vsedach writes "Remember the 1980s and BASIC, when programming was simple, brains flew through space, and everyone ate lasers? Computer magazines came with code listings, and classics like David Ahl's BASIC Computer Games offered a fun and easy way to get started in computer programming. Conrad Barski remembers, and with Land of Lisp, he's set out to demystify programming in the 21st century." Keep reading for the rest of Vladimir's review.This is no small feat. Modern computers don't come with anything that looks like BASIC. Getting started with a "real" programming language like Java requires installing and learning hundreds of megabytes worth of compiler and integrated development environment. Barski's thesis is that Lisp is a refreshing alternative - it offers BASIC's ease of getting started (get a prompt, type in code, and it works), while providing a combination of modern features unmatched in other programming languages.
The first thing that immediately jumps out about Land of Lisp is that it has a lot of comics. The book is an outgrowth of Conrad's Casting SPELs in Lisp illustrated online tutorial, which originally appeared in 2004 (incidentally, around the same time as why's (poignant) guide to ruby, probably the most famous and epic programming language comic book). The comics are humorous and irreverent - if you're a C programmer, you might be surprised to know that you're a Cro-Magnon fighting the COBOL dinosaur.
Despite the silly humor and Barski's approach of introducing programming completely from scratch, Land of Lisp builds up to cover topics like graph theory, search algorithms, functional and network programming, and domain-specific languages. All throughout, the book emphasizes various techniques for doing I/O. The topics covered will leave the reader with a solid understanding of what modern programming entails and a good basis from which to explore either application or lower-level systems programming.
The most unintentionally impressive aspect of Land of Lisp is that it manages to completely explain web programming. No more hiding behind complicated software stacks and impenetrable web server packages - chapter 13, titled "Let's Create a Web Server!," does exactly what it promises, in only 15 pages. Later chapters introduce HTML and SVG to build a graphical game as a web application. If nothing else, this book will leave the reader with all the necessary basic skills and total confidence in their understanding to build real-world web applications.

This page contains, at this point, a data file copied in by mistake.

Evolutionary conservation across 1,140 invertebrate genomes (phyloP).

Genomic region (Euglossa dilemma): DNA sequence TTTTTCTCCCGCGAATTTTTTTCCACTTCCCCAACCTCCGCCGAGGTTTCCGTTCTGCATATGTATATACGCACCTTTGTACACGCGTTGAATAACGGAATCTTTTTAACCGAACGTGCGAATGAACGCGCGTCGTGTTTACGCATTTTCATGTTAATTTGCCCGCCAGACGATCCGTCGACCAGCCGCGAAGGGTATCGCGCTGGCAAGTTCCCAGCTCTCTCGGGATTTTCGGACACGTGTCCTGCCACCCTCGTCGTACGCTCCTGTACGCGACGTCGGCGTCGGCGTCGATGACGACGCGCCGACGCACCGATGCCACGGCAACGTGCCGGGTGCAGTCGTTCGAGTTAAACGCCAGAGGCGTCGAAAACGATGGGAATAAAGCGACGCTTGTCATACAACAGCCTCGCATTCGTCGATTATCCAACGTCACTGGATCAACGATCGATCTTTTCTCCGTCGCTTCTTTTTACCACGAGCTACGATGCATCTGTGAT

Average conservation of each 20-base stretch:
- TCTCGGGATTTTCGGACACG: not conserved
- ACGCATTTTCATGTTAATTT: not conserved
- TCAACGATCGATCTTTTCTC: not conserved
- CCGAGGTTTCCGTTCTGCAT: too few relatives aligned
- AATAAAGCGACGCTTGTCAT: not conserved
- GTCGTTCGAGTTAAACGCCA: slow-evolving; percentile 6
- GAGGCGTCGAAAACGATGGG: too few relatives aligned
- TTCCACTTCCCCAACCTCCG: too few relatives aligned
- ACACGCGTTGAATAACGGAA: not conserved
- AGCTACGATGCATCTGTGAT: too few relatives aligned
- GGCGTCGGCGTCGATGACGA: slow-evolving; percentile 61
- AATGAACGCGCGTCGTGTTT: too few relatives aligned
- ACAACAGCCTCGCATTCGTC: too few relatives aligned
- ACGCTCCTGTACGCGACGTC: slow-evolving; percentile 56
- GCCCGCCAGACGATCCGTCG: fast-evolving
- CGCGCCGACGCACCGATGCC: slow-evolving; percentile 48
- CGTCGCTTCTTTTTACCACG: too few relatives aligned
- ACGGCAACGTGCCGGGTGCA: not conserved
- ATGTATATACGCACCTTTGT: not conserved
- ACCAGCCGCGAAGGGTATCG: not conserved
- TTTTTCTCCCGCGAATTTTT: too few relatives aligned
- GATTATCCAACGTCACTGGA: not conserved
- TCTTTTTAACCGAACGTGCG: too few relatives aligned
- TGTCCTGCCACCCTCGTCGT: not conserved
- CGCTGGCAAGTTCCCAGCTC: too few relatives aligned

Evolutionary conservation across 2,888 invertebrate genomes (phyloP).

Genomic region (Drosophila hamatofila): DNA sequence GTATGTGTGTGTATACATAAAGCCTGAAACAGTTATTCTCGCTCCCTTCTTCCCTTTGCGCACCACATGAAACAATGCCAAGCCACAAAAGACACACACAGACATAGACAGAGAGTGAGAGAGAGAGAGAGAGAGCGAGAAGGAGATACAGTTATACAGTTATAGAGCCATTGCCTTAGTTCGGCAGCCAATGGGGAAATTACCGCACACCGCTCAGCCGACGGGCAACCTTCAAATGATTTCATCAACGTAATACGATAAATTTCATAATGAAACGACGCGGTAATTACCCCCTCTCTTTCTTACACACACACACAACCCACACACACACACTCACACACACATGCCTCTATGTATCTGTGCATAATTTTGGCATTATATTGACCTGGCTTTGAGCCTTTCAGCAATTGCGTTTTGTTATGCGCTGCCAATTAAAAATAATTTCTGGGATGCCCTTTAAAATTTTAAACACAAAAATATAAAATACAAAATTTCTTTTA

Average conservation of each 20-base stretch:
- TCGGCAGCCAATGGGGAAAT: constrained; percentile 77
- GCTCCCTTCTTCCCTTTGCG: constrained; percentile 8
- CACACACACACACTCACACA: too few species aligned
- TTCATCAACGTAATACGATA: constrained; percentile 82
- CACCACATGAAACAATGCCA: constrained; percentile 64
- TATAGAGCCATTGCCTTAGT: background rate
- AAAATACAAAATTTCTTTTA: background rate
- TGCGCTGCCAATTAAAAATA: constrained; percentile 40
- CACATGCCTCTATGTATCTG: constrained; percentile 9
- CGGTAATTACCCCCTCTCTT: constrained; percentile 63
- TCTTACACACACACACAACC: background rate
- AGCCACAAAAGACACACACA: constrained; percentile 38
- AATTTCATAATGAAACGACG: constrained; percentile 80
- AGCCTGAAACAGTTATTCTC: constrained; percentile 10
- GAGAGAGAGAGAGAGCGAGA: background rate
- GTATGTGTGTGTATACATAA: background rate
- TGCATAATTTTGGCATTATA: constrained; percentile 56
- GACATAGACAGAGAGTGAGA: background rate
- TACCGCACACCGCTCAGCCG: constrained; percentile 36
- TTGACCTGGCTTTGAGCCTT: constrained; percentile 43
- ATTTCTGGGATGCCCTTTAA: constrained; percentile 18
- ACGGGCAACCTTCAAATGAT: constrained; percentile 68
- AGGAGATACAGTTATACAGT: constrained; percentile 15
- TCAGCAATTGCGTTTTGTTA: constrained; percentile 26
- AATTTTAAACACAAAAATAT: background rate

Other introductory programming books use Lisp, but none fall into the same category as Land of Lisp. Abelson, Sussman and Sussman's Structure and Interpretation of Computer Programs, arguably the greatest introductory programming book ever written, requires a solid math background to understand the examples. Felleisen et alia's How to Design Programs offers a much deeper introduction to programming than Land of Lisp, but is an academic textbook, and hence lacks funny cartoons and may be boring. Friedman et alia's The Little Schemer is a favorite of many, but doesn't have LoL's real-world applications.
Land of Lisp is an excellent book for someone who wants to learn how to program, for web programmers who want to move up out of their niche and start learning about CS theory and systems programming, and for anyone who is puzzled about what really goes on behind the web and wants to learn what web programming is really about. Experienced programmers who want to jump into using Lisp are probably better off with Peter Seibel's Practical Common Lisp, though.
Watch Conrad's hilarious promotional music video for the book.
You can purchase Land of Lisp: Learn to Program in Lisp, One Game at a Time! from amazon.com. Slashdot welcomes readers' book reviews -- to see your own review here, read the book review guidelines, then visit the submission page.